Tuesday Thingers - Awards

tuesday thingersDo you follow any particular book awards? Do you ever choose books based on awards? What award-winning books do you have? (Off the top of your head only- no need to look this up- it would take all day!) What's your favourite award-winning book?

In the past book awards were much like the Emmy's or the Oscar's for me: interesting to hear about, but not a big deal if I missed out. Within the last few years, however, I have started paying more attention thanks to my bookish mother-on-law. She always has some interesting little tidbits to share about books, nominations, awards her thoughts on what should/shouldn't have won. She is the one who introduced me to the fabulous CanadaReads also, which is kinda like an awards event.

Being Canadian and just coming to see how under-promoted Canadian authors and books seem to be, most of the book awards I follow are from Canada. I like the idea of supporting my country by being supportive of our artists. Many people think Canadians have snow year-round, drive snowmobiles instead of cars, eat moose meat daily and have no culture aside from hockey (I'm totally serious, I have actually heard people say these things) I could care less about these misconceptions - except - I am proud of the amazing writers that have come from or come to Canada. Our literary culture is a strong, thriving community of artists that deserve the recognition of the world.

Sooo, now that I've ranted a bit (it's too late or ummm maybe too early for me to be blogging) here are some of the awards that I follow, with a short description and examples of past winners.


canadareads2008120x1201Canada Reads is a radio show hosted by CBC Radio. In this annual literary bun-fight, five celebrity panelists are asked to defend their favourite Canadian fiction. Day by day, books are voted off the list, until one panelist triumphs with the book for Canada to read this year.

Winner 2008 - King Leary by Paul Quarrington

Rogers Writers' Trust Fiction Prize

imagesThis prize was first awarded in 1997 and is sponsored by Rogers in collaboration with the Writers' Development Trust. The prize goes to the author of the novel or collection judged to be the year's best work of fiction.  

Winner 2004 - Alice Munro - Runaway

Governor General's Award for Fiction

Untitled003Canada's foremost literary prize is administered by the Canada Council and began in 1937.  The jury reviews all books published by Canadian authors in Canada or abroad during the previous year. The winner receives a medal, $10,000 and a specially bound copy of his/her award-winning book.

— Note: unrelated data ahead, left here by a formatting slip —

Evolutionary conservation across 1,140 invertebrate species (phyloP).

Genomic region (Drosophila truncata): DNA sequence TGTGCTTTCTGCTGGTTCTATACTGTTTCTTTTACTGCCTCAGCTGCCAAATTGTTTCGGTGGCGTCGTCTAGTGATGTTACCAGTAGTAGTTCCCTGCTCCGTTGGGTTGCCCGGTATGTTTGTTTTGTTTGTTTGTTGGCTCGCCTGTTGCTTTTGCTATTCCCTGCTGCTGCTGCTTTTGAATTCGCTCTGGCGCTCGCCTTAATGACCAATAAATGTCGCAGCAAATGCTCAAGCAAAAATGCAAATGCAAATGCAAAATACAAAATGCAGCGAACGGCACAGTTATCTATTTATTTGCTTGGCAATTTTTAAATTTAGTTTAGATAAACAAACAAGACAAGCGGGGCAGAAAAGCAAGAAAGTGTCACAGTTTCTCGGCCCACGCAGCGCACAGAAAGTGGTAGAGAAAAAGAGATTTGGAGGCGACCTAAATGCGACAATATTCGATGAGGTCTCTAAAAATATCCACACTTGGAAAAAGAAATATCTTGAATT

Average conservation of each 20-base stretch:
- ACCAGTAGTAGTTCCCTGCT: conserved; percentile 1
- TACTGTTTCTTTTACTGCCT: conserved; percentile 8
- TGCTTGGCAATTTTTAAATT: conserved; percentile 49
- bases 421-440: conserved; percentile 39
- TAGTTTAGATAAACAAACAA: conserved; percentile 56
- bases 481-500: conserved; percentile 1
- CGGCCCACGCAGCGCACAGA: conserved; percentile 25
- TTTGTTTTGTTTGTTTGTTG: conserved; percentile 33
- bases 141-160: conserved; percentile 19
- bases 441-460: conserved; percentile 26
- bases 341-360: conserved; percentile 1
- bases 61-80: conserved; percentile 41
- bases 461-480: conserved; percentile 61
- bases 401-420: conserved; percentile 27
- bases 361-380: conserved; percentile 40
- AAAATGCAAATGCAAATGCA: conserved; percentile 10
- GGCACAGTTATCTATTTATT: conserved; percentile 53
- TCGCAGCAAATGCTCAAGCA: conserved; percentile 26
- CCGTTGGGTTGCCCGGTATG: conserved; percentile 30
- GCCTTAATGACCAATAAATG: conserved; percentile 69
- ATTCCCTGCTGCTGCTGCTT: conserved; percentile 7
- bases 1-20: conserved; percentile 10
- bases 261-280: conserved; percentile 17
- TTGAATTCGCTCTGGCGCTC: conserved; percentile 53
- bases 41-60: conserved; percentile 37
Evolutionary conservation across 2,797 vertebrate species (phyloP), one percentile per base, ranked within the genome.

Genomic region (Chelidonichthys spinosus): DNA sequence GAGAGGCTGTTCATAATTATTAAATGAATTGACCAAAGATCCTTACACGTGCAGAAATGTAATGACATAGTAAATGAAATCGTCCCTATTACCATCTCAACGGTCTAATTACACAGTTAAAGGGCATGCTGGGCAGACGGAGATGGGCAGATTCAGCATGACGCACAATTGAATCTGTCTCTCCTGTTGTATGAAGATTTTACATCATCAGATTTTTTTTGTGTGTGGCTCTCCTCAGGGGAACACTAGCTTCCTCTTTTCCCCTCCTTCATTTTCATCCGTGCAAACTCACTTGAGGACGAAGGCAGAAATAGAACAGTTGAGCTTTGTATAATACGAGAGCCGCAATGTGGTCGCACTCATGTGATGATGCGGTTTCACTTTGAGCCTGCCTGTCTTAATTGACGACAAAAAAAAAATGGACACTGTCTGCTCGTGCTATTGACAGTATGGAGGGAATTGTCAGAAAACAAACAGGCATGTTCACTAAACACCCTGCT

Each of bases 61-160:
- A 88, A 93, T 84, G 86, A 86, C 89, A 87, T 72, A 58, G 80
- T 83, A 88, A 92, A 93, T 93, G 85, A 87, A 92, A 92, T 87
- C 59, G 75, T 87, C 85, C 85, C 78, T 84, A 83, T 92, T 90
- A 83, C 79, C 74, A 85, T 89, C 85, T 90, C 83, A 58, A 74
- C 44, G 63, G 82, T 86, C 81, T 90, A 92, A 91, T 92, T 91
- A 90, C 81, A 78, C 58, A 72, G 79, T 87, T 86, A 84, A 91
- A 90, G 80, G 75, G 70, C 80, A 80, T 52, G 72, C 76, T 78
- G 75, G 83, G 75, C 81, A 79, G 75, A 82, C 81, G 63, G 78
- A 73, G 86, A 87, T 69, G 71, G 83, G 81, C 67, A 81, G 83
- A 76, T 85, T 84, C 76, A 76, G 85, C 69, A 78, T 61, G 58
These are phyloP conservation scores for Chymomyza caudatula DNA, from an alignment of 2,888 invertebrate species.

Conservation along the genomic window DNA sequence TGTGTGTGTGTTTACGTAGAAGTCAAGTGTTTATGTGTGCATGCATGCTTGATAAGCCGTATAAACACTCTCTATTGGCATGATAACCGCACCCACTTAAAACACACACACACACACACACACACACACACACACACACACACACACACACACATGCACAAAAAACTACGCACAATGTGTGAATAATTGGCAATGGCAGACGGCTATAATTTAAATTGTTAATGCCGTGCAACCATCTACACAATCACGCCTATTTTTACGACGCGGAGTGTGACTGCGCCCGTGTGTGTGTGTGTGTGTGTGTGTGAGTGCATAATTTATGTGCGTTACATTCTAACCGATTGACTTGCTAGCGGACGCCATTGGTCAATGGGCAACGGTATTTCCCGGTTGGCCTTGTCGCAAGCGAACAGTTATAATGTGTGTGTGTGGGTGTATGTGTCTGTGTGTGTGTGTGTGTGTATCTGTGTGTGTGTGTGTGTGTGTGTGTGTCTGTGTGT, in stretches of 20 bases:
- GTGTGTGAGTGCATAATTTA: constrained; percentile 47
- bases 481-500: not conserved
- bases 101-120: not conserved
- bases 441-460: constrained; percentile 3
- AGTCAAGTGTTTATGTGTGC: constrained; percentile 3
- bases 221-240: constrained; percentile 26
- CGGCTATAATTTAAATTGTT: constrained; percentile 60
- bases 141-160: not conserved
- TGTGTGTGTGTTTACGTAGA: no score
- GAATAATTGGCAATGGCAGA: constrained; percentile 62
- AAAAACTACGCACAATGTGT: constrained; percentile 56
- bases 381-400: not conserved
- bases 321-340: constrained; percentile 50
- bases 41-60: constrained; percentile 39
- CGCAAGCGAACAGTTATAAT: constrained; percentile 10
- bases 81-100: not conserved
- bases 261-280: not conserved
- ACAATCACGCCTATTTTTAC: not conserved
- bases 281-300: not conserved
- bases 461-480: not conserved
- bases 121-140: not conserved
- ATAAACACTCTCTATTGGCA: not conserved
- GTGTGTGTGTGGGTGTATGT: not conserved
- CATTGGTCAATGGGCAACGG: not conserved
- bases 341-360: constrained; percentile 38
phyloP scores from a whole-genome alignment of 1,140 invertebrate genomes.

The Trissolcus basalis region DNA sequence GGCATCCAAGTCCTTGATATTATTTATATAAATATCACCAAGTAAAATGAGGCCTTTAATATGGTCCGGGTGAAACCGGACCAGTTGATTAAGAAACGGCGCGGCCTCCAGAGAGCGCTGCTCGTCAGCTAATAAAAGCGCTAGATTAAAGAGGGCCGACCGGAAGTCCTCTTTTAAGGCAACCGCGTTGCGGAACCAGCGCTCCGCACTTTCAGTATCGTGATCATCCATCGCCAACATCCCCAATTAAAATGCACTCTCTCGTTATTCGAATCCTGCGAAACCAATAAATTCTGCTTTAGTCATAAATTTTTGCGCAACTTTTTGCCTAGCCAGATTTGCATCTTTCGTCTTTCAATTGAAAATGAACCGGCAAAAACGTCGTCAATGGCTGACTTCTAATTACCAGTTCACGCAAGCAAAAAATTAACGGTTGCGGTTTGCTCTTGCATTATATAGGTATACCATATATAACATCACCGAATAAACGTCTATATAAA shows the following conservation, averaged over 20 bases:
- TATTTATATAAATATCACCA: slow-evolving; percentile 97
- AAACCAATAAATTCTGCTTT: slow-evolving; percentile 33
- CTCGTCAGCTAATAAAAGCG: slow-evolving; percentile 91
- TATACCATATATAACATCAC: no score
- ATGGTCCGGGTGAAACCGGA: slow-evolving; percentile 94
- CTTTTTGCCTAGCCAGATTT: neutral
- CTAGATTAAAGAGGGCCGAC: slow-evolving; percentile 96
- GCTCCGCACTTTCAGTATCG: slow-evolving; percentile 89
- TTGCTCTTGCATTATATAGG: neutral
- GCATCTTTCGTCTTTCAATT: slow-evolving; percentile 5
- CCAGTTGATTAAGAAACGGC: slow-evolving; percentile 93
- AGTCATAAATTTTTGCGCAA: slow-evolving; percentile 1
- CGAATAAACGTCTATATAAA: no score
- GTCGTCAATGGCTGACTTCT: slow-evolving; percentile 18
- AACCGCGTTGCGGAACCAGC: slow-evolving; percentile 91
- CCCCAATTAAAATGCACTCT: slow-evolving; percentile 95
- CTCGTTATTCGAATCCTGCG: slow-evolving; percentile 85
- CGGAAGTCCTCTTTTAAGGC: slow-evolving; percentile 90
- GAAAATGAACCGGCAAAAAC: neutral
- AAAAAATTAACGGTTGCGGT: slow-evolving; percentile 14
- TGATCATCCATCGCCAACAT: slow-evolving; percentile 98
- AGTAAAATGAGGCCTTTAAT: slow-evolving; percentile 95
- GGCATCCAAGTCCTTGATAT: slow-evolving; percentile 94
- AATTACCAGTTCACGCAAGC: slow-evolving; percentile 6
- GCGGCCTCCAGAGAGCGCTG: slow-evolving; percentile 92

Winner 2007 - Michael Ondaatje - Divisadero

ScotiaBank Giller Prize

220px-Scotiabank_Giller_Prize_logoThe Giller prize was founded in 1994 by Montreal businessman Jack Rabinovich as a tribute to his late wife, Doris Giller. The prize goes to the best Canadian novel or collection published in English. Beginning in 2005, the award was co-sponsored by Scotiabank and renamed the Scotiabank Giller Prize.

Winner 2007 - Elizabeth Hay - Late Nights on Air

Man Booker Prize

Man Booker Prize logoA literary prize awarded each year for the best original full-length novel, written in the English language, by a citizen of either the Commonwealth of Nations or the Republic of Ireland. The winner of the Booker Prize is generally assured of international renown and success. It is also a mark of distinction for authors to be nominated for the Booker longlist or selected for inclusion in the shortlist. A similar prize known as The Best of the Booker was awarded in 2008 to celebrate the 40th anniversary of the prize.

Winner 2002 - Yann Martel - Life Of Pi

© 2008-2010 Joanne Mosher of The Book Zombie. All rights reserved.


Marie said...

Nice! this is exactly what I thought it would be fun for us to share. thanks!

Lenore said...

Wow - impressive! I like Alice Monroe a lot and of course Margaret Atwood.

Anonymous said...

Great post. I recently read a Governor General's Award winning book for non-fiction and enjoyed it.

jlshall said...

Very nicely done! Yes, probably all American readers need to learn more about Canadian lit - beyond Margaret Atwood and Lucy Maud Montgomery.

Traci said...

What a fantastic list! I'm going to have to bookmark this page.

Icedream said...

I agree Canada has fantastic authors. I have been a fan of the Man Booker awards for a while. Your last Weekly Geeks post introduced me to Canada Reads. I love this post, it is full of great information.

S. Krishna said...

I think it's nice to support authors that are from your country! And awards are a great way to learn about them.

Cathy said...

Excellent post!

PopinFresh said...

That's one of the sad things about Canada, we do tend to under promote our own talent unless we are forced too. (CRTC and music)

Thanks for the links, I'll check them out!

~ Popin

Anonymous said...

"Many people think Canadians have snow year-round, drive snowmobiles instead of cars, eat moose meat daily and have no culture aside from hockey..."

When I was reading this, I was thinking "Are you serious?" You answered that of course. What a total shame. I shouldn't be surprised as people living in the deep southern states are stereotyped. Very sad.

Alabama Book Worm said...

Some of the books on the Canada Reads website look pretty interesting. More for my TBR list!